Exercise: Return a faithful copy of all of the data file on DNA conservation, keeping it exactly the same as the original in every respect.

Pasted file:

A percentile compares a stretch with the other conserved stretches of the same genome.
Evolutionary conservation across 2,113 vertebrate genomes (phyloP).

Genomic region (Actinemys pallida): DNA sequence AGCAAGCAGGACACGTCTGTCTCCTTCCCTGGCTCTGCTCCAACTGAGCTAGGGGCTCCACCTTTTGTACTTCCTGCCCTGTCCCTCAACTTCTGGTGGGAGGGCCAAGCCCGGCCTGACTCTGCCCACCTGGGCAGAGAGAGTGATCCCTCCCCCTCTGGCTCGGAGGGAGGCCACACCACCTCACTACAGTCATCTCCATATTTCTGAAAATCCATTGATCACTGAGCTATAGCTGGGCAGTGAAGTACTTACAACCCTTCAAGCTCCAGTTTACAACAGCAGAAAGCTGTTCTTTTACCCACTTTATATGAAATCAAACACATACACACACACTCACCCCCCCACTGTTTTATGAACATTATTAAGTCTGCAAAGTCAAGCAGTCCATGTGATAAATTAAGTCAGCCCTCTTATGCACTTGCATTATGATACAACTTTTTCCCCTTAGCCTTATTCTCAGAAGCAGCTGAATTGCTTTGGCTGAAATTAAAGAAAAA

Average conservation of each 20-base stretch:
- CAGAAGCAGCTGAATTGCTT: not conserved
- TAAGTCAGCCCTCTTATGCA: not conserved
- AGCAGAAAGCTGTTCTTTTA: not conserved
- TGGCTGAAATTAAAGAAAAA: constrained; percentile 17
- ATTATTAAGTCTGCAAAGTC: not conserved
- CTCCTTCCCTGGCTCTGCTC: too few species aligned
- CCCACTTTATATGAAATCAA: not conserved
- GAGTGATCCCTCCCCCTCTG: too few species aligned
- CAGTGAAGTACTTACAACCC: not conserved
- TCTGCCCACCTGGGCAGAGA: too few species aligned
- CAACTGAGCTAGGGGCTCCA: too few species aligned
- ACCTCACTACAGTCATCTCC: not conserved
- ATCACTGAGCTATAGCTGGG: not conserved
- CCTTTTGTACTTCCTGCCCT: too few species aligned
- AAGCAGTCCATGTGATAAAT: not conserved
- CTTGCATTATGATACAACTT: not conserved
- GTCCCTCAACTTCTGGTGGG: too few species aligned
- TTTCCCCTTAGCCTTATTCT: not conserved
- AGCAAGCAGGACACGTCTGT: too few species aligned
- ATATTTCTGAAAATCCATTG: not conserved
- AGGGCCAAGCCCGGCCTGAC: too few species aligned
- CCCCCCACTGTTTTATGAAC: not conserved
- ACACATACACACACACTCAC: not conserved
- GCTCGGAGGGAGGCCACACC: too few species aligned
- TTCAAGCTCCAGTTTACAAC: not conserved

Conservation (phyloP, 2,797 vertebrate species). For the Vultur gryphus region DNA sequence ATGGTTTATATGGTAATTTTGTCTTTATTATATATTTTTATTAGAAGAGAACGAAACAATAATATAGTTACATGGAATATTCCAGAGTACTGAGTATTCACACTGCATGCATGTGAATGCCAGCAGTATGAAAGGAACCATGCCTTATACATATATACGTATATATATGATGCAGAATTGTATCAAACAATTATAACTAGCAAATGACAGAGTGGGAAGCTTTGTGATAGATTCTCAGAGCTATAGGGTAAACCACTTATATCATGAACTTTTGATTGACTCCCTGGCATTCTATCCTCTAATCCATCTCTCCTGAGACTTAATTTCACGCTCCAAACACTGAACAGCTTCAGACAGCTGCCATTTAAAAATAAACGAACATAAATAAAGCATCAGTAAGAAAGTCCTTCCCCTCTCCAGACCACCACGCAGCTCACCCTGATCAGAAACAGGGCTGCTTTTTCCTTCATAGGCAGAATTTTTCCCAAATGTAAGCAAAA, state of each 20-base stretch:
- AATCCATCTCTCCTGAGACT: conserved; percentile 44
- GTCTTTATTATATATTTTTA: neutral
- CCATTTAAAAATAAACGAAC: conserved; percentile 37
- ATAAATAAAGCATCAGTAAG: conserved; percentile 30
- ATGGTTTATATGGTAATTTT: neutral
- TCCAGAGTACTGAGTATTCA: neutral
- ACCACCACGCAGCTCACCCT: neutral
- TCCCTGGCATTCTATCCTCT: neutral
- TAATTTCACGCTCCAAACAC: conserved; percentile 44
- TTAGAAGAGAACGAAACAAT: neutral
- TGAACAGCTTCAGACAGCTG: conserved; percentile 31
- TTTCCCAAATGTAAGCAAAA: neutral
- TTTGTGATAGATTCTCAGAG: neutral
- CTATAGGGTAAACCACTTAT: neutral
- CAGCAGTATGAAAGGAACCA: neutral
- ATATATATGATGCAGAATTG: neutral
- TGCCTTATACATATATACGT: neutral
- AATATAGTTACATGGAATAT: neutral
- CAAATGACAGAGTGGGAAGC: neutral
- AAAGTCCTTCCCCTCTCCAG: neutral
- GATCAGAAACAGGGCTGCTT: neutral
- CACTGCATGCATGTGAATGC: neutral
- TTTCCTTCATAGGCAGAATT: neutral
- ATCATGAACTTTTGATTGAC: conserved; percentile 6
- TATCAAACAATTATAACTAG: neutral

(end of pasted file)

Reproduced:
A percentile compares a stretch with the other conserved stretches of the same genome.
Evolutionary conservation across 2,113 vertebrate genomes (phyloP).

Genomic region (Actinemys pallida): DNA sequence AGCAAGCAGGACACGTCTGTCTCCTTCCCTGGCTCTGCTCCAACTGAGCTAGGGGCTCCACCTTTTGTACTTCCTGCCCTGTCCCTCAACTTCTGGTGGGAGGGCCAAGCCCGGCCTGACTCTGCCCACCTGGGCAGAGAGAGTGATCCCTCCCCCTCTGGCTCGGAGGGAGGCCACACCACCTCACTACAGTCATCTCCATATTTCTGAAAATCCATTGATCACTGAGCTATAGCTGGGCAGTGAAGTACTTACAACCCTTCAAGCTCCAGTTTACAACAGCAGAAAGCTGTTCTTTTACCCACTTTATATGAAATCAAACACATACACACACACTCACCCCCCCACTGTTTTATGAACATTATTAAGTCTGCAAAGTCAAGCAGTCCATGTGATAAATTAAGTCAGCCCTCTTATGCACTTGCATTATGATACAACTTTTTCCCCTTAGCCTTATTCTCAGAAGCAGCTGAATTGCTTTGGCTGAAATTAAAGAAAAA

Average conservation of each 20-base stretch:
- CAGAAGCAGCTGAATTGCTT: not conserved
- TAAGTCAGCCCTCTTATGCA: not conserved
- AGCAGAAAGCTGTTCTTTTA: not conserved
- TGGCTGAAATTAAAGAAAAA: constrained; percentile 17
- ATTATTAAGTCTGCAAAGTC: not conserved
- CTCCTTCCCTGGCTCTGCTC: too few species aligned
- CCCACTTTATATGAAATCAA: not conserved
- GAGTGATCCCTCCCCCTCTG: too few species aligned
- CAGTGAAGTACTTACAACCC: not conserved
- TCTGCCCACCTGGGCAGAGA: too few species aligned
- CAACTGAGCTAGGGGCTCCA: too few species aligned
- ACCTCACTACAGTCATCTCC: not conserved
- ATCACTGAGCTATAGCTGGG: not conserved
- CCTTTTGTACTTCCTGCCCT: too few species aligned
- AAGCAGTCCATGTGATAAAT: not conserved
- CTTGCATTATGATACAACTT: not conserved
- GTCCCTCAACTTCTGGTGGG: too few species aligned
- TTTCCCCTTAGCCTTATTCT: not conserved
- AGCAAGCAGGACACGTCTGT: too few species aligned
- ATATTTCTGAAAATCCATTG: not conserved
- AGGGCCAAGCCCGGCCTGAC: too few species aligned
- CCCCCCACTGTTTTATGAAC: not conserved
- ACACATACACACACACTCAC: not conserved
- GCTCGGAGGGAGGCCACACC: too few species aligned
- TTCAAGCTCCAGTTTACAAC: not conserved

Conservation (phyloP, 2,797 vertebrate species). For the Vultur gryphus region DNA sequence ATGGTTTATATGGTAATTTTGTCTTTATTATATATTTTTATTAGAAGAGAACGAAACAATAATATAGTTACATGGAATATTCCAGAGTACTGAGTATTCACACTGCATGCATGTGAATGCCAGCAGTATGAAAGGAACCATGCCTTATACATATATACGTATATATATGATGCAGAATTGTATCAAACAATTATAACTAGCAAATGACAGAGTGGGAAGCTTTGTGATAGATTCTCAGAGCTATAGGGTAAACCACTTATATCATGAACTTTTGATTGACTCCCTGGCATTCTATCCTCTAATCCATCTCTCCTGAGACTTAATTTCACGCTCCAAACACTGAACAGCTTCAGACAGCTGCCATTTAAAAATAAACGAACATAAATAAAGCATCAGTAAGAAAGTCCTTCCCCTCTCCAGACCACCACGCAGCTCACCCTGATCAGAAACAGGGCTGCTTTTTCCTTCATAGGCAGAATTTTTCCCAAATGTAAGCAAAA, state of each 20-base stretch:
- AATCCATCTCTCCTGAGACT: conserved; percentile 44
- GTCTTTATTATATATTTTTA: neutral
- CCATTTAAAAATAAACGAAC: conserved; percentile 37
- ATAAATAAAGCATCAGTAAG: conserved; percentile 30
- ATGGTTTATATGGTAATTTT: neutral
- TCCAGAGTACTGAGTATTCA: neutral
- ACCACCACGCAGCTCACCCT: neutral
- TCCCTGGCATTCTATCCTCT: neutral
- TAATTTCACGCTCCAAACAC: conserved; percentile 44
- TTAGAAGAGAACGAAACAAT: neutral
- TGAACAGCTTCAGACAGCTG: conserved; percentile 31
- TTTCCCAAATGTAAGCAAAA: neutral
- TTTGTGATAGATTCTCAGAG: neutral
- CTATAGGGTAAACCACTTAT: neutral
- CAGCAGTATGAAAGGAACCA: neutral
- ATATATATGATGCAGAATTG: neutral
- TGCCTTATACATATATACGT: neutral
- AATATAGTTACATGGAATAT: neutral
- CAAATGACAGAGTGGGAAGC: neutral
- AAAGTCCTTCCCCTCTCCAG: neutral
- GATCAGAAACAGGGCTGCTT: neutral
- CACTGCATGCATGTGAATGC: neutral
- TTTCCTTCATAGGCAGAATT: neutral
- ATCATGAACTTTTGATTGAC: conserved; percentile 6
- TATCAAACAATTATAACTAG: neutral